An examination of the discourse of political prisoners
as a form of vernacular rhetoric
Prisoners of Conscience continues the work begun by Gerard A. Hauser in Vernacular Voices: The Rhetoric of Publics and Public Spheres, winner of the National Communication Association's Hochmuth Nichols Award. In his new book, Hauser examines the discourse of political prisoners, specifically the discourse of prisoners of conscience, as a form of rhetoric in which the vernacular is the main source of available appeals and the foundation for political agency.
Hauser explores how modes of resistance employed by these prisoners constitute what he deems a "thick moral vernacular" rhetoric of human rights. Hauser's work considers in part how these prisoners convert universal commitments to human dignity, agency, and voice into the moral vernacular of the society and culture to which their rhetoric is addressed.
Hauser grounds his study through a series of case studies, each centered on a different rhetorical mechanism brought to bear in the act of resistance. Through a transnational rhetorical analysis of resistance within political prisons, Hauser brings to bear his skills as a rhetorical theorist and critic to illuminate the rhetorical power of resistance as tied to core questions in contemporary humanistic scholarship and public concern.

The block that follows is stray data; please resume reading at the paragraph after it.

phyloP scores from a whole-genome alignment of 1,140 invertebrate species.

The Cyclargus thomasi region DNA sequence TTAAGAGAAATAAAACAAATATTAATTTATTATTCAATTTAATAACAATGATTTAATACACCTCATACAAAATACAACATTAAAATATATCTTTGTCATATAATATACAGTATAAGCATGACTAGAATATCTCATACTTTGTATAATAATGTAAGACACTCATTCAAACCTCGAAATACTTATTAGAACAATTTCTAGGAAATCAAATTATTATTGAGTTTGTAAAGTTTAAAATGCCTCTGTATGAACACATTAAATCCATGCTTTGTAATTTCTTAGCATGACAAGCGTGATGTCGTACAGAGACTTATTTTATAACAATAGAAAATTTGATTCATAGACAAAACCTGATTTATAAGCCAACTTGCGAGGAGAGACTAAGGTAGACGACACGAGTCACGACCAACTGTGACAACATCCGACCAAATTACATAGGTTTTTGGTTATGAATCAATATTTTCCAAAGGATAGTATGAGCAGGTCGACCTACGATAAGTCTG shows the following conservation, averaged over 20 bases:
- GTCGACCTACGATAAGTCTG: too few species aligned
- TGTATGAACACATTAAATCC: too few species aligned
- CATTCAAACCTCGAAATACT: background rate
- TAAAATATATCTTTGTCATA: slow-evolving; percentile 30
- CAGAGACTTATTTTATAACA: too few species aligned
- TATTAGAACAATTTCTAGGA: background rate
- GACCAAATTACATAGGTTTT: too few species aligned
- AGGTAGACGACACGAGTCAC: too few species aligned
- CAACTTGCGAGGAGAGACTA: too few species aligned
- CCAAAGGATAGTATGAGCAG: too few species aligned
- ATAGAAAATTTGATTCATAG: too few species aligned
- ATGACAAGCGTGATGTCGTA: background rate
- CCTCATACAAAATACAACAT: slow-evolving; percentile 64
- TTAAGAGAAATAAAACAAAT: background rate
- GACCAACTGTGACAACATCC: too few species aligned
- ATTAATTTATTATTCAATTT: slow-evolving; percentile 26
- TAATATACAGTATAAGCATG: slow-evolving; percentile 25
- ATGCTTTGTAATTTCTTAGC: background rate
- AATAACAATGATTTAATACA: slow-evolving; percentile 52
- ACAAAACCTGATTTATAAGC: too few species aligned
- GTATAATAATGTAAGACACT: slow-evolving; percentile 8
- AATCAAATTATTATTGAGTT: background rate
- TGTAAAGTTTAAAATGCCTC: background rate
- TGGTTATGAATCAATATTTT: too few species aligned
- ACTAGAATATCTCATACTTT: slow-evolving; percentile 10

Philosophy and Rhetoric, Hauser is the author of Introduction to Rhetorical Theory and Vernacular Voices: The Rhetoric of Publics and Public Spheres.
is a College Professor of Distinction in the Department of Communication at the University of Colorado Boulder. Editor of the journal
"The prisoner of conscience has much to tell us. In the name of moving beyond the limits of traditional human rights doctrine, it behooves us to listen. In this ground-breaking and altogether important work, Gerard Hauser discovers a moral vernacular that sheds new light on the human condition and the place of human rights in public life. A call to hear the terms and power of "ordinary virtue" in the midst of evil, Hauser's book is a timely and sophisticated mediation on the possibility of human solidarity. Its challenge to think human rights as a discourse that works outside the fold of law's founding exception deserves careful consideration and will surely inform the work of scholars in rhetoric, political theory, legal studies, and international relations."—Erik Doxtader